You have a couple of choices in this situation. You can hire a sub-contractor VA to assist you with some of your projects, thereby beginning the process of building and growing your own practice into a multi-va firm, or you can refer the client to another virtual assistance firm that you know and trust.
Ignoring client’s need for transparency
Transparency is a popular word nowadays. But all it really means is simply showing your clients what it is that you do for them. This includes letting your clients see work-in-progress as well as tools and procedures you use when working on their tasks.
There are plenty of options that allow just such information sharing. It can be something as simple as sharing documents through Google Docs or as detailed as creating a client-specific wiki to hold all the documents, links to resources and standard operating procedures. We use and recommend ClientSpot which allows our team to collaborate with the client on projects, share files, and keep track of assignments and deadlines.
Not dealing with problems and ignoring emergencies
It’s ok to make mistakes. Most business owners understand that occasional mistakes are unavoidable. What matters is the way you handle the errors and emergencies. Handled correctly, even a bad mistake can turn into an opportunity to build client’s trust and loyalty.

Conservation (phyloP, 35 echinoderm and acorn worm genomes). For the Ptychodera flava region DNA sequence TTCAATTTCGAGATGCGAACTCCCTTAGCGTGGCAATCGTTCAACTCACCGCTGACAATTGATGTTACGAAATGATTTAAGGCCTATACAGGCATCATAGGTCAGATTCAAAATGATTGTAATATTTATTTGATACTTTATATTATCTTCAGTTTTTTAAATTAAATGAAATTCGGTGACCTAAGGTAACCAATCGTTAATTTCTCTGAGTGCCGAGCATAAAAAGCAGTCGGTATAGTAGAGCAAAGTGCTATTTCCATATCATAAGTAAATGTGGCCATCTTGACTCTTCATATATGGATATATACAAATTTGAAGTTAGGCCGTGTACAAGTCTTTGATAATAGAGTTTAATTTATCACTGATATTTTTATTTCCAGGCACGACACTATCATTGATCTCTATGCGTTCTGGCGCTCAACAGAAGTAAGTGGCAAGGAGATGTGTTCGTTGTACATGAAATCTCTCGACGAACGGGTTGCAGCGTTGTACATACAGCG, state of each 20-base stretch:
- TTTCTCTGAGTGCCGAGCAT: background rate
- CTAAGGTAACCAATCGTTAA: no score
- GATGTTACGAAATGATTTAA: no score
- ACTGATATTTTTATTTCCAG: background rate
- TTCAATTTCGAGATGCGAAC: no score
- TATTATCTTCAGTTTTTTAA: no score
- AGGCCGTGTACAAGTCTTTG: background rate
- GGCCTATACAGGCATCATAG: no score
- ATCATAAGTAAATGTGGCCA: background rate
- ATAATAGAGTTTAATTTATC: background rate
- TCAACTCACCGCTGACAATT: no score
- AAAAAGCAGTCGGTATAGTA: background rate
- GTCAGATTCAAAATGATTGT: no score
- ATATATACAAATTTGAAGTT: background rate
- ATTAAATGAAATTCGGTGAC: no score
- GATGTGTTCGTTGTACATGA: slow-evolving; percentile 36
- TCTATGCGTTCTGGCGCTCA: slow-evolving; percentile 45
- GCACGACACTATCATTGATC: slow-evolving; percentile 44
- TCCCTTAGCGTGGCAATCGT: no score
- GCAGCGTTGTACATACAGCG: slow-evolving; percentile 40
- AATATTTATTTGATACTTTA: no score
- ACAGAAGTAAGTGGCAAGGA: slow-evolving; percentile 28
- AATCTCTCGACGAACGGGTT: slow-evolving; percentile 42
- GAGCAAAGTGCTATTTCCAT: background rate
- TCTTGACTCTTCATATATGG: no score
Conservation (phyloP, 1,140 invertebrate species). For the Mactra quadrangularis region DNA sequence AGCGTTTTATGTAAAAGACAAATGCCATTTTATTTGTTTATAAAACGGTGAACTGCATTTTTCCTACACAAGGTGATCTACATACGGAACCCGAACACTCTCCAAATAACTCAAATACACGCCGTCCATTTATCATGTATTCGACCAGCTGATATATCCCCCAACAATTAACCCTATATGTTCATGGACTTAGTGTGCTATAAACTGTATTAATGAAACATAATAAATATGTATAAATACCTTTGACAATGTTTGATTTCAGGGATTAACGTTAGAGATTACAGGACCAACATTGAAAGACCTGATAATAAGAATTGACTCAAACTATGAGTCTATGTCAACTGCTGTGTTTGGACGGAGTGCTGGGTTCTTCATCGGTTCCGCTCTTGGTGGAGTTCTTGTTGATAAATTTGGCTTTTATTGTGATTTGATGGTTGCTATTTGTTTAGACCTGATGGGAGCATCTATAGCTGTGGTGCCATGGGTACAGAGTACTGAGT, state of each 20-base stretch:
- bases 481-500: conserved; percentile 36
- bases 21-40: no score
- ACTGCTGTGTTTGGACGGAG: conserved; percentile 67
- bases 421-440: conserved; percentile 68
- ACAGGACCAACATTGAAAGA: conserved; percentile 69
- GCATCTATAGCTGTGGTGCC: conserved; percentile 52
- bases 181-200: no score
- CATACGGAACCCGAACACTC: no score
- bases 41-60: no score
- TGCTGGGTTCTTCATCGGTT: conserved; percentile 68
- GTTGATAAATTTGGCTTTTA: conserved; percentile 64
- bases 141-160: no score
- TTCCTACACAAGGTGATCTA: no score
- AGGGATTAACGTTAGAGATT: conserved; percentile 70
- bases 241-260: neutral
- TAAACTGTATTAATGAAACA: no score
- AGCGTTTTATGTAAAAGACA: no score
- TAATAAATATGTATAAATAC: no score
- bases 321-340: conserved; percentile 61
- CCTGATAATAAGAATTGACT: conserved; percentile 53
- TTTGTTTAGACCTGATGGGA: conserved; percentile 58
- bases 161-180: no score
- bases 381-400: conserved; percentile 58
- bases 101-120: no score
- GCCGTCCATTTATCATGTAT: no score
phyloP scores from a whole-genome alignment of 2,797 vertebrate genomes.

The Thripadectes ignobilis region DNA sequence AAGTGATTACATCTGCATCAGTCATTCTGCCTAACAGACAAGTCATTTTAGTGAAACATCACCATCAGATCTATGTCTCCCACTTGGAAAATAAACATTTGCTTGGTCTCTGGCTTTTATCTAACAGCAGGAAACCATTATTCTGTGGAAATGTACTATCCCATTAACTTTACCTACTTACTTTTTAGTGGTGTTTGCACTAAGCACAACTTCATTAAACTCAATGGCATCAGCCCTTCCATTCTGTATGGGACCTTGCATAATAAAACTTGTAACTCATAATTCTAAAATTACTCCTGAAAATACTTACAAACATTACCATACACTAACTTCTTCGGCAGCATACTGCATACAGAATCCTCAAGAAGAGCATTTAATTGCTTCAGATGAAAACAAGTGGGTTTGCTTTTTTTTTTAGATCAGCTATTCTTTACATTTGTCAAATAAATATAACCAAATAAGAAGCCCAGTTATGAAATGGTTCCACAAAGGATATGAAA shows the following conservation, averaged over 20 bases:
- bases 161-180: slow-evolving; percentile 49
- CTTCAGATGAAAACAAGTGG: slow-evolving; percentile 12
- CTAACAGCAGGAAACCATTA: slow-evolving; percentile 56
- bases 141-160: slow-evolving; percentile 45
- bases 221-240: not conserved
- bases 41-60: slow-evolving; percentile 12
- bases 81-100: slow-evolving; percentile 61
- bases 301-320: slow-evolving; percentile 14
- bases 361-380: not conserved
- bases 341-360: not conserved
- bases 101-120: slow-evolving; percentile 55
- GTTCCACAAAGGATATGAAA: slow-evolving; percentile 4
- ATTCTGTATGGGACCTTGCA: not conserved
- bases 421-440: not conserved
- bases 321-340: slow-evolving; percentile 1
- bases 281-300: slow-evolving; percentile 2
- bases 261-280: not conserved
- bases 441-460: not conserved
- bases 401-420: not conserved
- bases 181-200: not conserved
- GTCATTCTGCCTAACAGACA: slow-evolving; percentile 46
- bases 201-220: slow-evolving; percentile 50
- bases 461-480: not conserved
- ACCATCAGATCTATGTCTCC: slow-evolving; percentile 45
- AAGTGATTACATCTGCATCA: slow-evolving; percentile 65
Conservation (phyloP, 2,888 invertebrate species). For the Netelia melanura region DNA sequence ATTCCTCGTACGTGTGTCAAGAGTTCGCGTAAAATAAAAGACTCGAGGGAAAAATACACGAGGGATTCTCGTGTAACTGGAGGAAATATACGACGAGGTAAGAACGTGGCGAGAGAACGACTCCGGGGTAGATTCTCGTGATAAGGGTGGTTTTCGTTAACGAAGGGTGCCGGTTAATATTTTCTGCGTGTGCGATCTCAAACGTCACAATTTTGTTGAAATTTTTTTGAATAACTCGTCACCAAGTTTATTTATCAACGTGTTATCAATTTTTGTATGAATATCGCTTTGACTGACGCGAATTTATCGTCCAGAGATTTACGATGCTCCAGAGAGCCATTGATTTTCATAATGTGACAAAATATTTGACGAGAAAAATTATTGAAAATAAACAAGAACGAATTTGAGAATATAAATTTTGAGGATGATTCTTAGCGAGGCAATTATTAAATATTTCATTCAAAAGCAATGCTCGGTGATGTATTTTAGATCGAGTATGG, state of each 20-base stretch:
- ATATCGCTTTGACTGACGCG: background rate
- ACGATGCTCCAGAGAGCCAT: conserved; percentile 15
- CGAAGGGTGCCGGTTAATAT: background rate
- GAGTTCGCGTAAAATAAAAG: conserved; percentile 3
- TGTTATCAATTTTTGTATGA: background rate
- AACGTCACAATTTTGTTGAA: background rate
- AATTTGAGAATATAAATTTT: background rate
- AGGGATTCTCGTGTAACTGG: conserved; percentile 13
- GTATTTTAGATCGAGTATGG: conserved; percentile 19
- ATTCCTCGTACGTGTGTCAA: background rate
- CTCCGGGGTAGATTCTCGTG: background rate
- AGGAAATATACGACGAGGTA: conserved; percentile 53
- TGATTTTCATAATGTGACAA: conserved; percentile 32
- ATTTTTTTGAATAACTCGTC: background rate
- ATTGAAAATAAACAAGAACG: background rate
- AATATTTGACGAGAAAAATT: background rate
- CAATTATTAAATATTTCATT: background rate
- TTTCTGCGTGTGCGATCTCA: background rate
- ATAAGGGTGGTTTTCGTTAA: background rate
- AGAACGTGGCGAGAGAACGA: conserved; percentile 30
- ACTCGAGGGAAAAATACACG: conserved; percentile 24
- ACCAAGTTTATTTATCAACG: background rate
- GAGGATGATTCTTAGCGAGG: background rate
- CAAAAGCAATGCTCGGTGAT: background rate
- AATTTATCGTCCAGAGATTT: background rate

When you do make a mistake or face an emergency, let the client know right away. Apologize and own up to whatever you’ve done wrong. Then throw all your resources into making things right. And when it’s all over, apologize again and let the client know how you plan to avoid similar issues in the future.
Not rewarding your clients
Sometimes business owners get so busy following up the leads and chasing potential clients that they forget about their existing ones. Go beyond thank you notes and season’s greetings cards. While I am not a fan of offering discounts for your hard work, I do recommend doing a little something extra or “lagniappe for a client as a gift every now and then. What is lagniappe?
Something unexpected – the extra benefit or gift should be a surprise. It is a “bakers dozen”, something thrown in for good measure that surprises and delights the recipient.
Relevant – the item or benefit should be of value to the recipient. Has your client ever had a Squidoo lens built for their business? Take an hour and put one together as a gift.
Authenticity – it is more about “how” it is given, as opposed to “what” is given. The small gift or lagniappe communicates that you care about your client and that you appreciate their relationship with you.
Committing any one of these customer service mistakes will slow down your virtual assistant business growth as you will not be in a position to ask for, or receive referrals. Consistently committing several is a quick form of business suicide.
Your ability and willingness to provide sincere “added value” will set you apart from your competitors, cultivate your niche and develop your professional reputation. Your satisfied and happy clients will be more than happy to refer your services to their sphere of influence.
Have questions about the Virtual Assistance Industry? Email them to me at info @ virtualassistantindustry.com
**You have permission to reprint in your publication or to your website/blog any articles by Denise Griffitts found on this Website as long as Denise Griffitt’s name and contact information is included. Denise Griffitts, Virtual Assistance Industry Expert, http://virtualassistantindustry.com, info @ virtualassistantindustry.com, 888-719-6711.